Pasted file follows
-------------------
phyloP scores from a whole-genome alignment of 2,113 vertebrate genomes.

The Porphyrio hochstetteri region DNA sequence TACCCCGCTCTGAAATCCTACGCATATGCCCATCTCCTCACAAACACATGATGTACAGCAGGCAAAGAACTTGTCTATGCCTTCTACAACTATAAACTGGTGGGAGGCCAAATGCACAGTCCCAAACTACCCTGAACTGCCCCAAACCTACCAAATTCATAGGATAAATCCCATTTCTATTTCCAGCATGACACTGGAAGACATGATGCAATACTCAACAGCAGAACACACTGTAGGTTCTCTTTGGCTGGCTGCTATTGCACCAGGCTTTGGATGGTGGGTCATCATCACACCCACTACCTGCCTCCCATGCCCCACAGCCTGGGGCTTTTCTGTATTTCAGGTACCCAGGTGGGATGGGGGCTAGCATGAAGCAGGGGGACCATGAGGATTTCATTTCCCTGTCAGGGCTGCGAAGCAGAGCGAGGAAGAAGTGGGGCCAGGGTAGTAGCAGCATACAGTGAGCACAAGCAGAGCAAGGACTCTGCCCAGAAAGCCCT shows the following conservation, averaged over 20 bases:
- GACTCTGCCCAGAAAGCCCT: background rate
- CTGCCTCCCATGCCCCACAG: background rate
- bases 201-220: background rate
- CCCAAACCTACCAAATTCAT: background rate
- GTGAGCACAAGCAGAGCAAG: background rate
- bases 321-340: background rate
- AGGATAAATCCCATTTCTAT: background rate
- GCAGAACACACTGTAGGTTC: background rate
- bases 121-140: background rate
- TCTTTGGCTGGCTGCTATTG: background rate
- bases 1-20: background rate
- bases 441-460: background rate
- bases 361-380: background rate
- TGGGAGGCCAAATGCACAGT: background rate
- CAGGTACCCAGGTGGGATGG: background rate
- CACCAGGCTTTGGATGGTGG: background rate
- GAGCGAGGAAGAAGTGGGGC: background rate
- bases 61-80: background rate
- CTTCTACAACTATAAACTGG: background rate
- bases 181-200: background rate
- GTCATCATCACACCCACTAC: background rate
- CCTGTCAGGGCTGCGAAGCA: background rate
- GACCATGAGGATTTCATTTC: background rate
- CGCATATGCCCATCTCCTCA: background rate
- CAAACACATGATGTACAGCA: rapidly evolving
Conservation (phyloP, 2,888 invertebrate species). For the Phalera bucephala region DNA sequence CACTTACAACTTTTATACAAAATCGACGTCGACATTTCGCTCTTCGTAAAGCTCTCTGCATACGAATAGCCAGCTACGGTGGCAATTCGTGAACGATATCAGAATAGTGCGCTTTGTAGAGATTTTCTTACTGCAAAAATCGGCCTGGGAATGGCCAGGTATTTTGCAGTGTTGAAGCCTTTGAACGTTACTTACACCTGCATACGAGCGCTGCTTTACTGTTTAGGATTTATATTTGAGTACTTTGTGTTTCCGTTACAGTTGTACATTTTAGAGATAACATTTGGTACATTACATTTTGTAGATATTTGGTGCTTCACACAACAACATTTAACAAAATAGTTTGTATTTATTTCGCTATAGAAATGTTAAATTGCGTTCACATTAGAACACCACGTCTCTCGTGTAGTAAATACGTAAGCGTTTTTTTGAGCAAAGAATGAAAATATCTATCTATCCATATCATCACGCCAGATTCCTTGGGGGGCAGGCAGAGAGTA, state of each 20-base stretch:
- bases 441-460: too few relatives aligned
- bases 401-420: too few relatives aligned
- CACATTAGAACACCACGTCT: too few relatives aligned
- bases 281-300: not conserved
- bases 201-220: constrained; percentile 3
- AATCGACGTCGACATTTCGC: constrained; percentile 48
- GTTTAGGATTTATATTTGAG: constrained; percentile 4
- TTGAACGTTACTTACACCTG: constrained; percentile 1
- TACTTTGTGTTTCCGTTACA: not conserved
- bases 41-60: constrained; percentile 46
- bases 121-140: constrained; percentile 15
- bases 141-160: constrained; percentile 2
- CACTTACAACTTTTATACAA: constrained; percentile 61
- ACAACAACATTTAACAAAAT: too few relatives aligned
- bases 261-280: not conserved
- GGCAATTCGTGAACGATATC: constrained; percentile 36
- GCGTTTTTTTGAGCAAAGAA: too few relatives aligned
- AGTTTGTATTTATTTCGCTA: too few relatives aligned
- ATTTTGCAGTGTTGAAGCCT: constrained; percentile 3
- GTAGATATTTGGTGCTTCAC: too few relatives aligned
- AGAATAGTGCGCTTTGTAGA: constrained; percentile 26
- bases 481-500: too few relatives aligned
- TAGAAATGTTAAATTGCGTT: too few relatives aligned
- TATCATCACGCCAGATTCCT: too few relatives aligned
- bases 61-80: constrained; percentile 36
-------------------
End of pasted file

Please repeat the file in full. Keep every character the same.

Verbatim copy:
phyloP scores from a whole-genome alignment of 2,113 vertebrate genomes.

The Porphyrio hochstetteri region DNA sequence TACCCCGCTCTGAAATCCTACGCATATGCCCATCTCCTCACAAACACATGATGTACAGCAGGCAAAGAACTTGTCTATGCCTTCTACAACTATAAACTGGTGGGAGGCCAAATGCACAGTCCCAAACTACCCTGAACTGCCCCAAACCTACCAAATTCATAGGATAAATCCCATTTCTATTTCCAGCATGACACTGGAAGACATGATGCAATACTCAACAGCAGAACACACTGTAGGTTCTCTTTGGCTGGCTGCTATTGCACCAGGCTTTGGATGGTGGGTCATCATCACACCCACTACCTGCCTCCCATGCCCCACAGCCTGGGGCTTTTCTGTATTTCAGGTACCCAGGTGGGATGGGGGCTAGCATGAAGCAGGGGGACCATGAGGATTTCATTTCCCTGTCAGGGCTGCGAAGCAGAGCGAGGAAGAAGTGGGGCCAGGGTAGTAGCAGCATACAGTGAGCACAAGCAGAGCAAGGACTCTGCCCAGAAAGCCCT shows the following conservation, averaged over 20 bases:
- GACTCTGCCCAGAAAGCCCT: background rate
- CTGCCTCCCATGCCCCACAG: background rate
- bases 201-220: background rate
- CCCAAACCTACCAAATTCAT: background rate
- GTGAGCACAAGCAGAGCAAG: background rate
- bases 321-340: background rate
- AGGATAAATCCCATTTCTAT: background rate
- GCAGAACACACTGTAGGTTC: background rate
- bases 121-140: background rate
- TCTTTGGCTGGCTGCTATTG: background rate
- bases 1-20: background rate
- bases 441-460: background rate
- bases 361-380: background rate
- TGGGAGGCCAAATGCACAGT: background rate
- CAGGTACCCAGGTGGGATGG: background rate
- CACCAGGCTTTGGATGGTGG: background rate
- GAGCGAGGAAGAAGTGGGGC: background rate
- bases 61-80: background rate
- CTTCTACAACTATAAACTGG: background rate
- bases 181-200: background rate
- GTCATCATCACACCCACTAC: background rate
- CCTGTCAGGGCTGCGAAGCA: background rate
- GACCATGAGGATTTCATTTC: background rate
- CGCATATGCCCATCTCCTCA: background rate
- CAAACACATGATGTACAGCA: rapidly evolving
Conservation (phyloP, 2,888 invertebrate species). For the Phalera bucephala region DNA sequence CACTTACAACTTTTATACAAAATCGACGTCGACATTTCGCTCTTCGTAAAGCTCTCTGCATACGAATAGCCAGCTACGGTGGCAATTCGTGAACGATATCAGAATAGTGCGCTTTGTAGAGATTTTCTTACTGCAAAAATCGGCCTGGGAATGGCCAGGTATTTTGCAGTGTTGAAGCCTTTGAACGTTACTTACACCTGCATACGAGCGCTGCTTTACTGTTTAGGATTTATATTTGAGTACTTTGTGTTTCCGTTACAGTTGTACATTTTAGAGATAACATTTGGTACATTACATTTTGTAGATATTTGGTGCTTCACACAACAACATTTAACAAAATAGTTTGTATTTATTTCGCTATAGAAATGTTAAATTGCGTTCACATTAGAACACCACGTCTCTCGTGTAGTAAATACGTAAGCGTTTTTTTGAGCAAAGAATGAAAATATCTATCTATCCATATCATCACGCCAGATTCCTTGGGGGGCAGGCAGAGAGTA, state of each 20-base stretch:
- bases 441-460: too few relatives aligned
- bases 401-420: too few relatives aligned
- CACATTAGAACACCACGTCT: too few relatives aligned
- bases 281-300: not conserved
- bases 201-220: constrained; percentile 3
- AATCGACGTCGACATTTCGC: constrained; percentile 48
- GTTTAGGATTTATATTTGAG: constrained; percentile 4
- TTGAACGTTACTTACACCTG: constrained; percentile 1
- TACTTTGTGTTTCCGTTACA: not conserved
- bases 41-60: constrained; percentile 46
- bases 121-140: constrained; percentile 15
- bases 141-160: constrained; percentile 2
- CACTTACAACTTTTATACAA: constrained; percentile 61
- ACAACAACATTTAACAAAAT: too few relatives aligned
- bases 261-280: not conserved
- GGCAATTCGTGAACGATATC: constrained; percentile 36
- GCGTTTTTTTGAGCAAAGAA: too few relatives aligned
- AGTTTGTATTTATTTCGCTA: too few relatives aligned
- ATTTTGCAGTGTTGAAGCCT: constrained; percentile 3
- GTAGATATTTGGTGCTTCAC: too few relatives aligned
- AGAATAGTGCGCTTTGTAGA: constrained; percentile 26
- bases 481-500: too few relatives aligned
- TAGAAATGTTAAATTGCGTT: too few relatives aligned
- TATCATCACGCCAGATTCCT: too few relatives aligned
- bases 61-80: constrained; percentile 36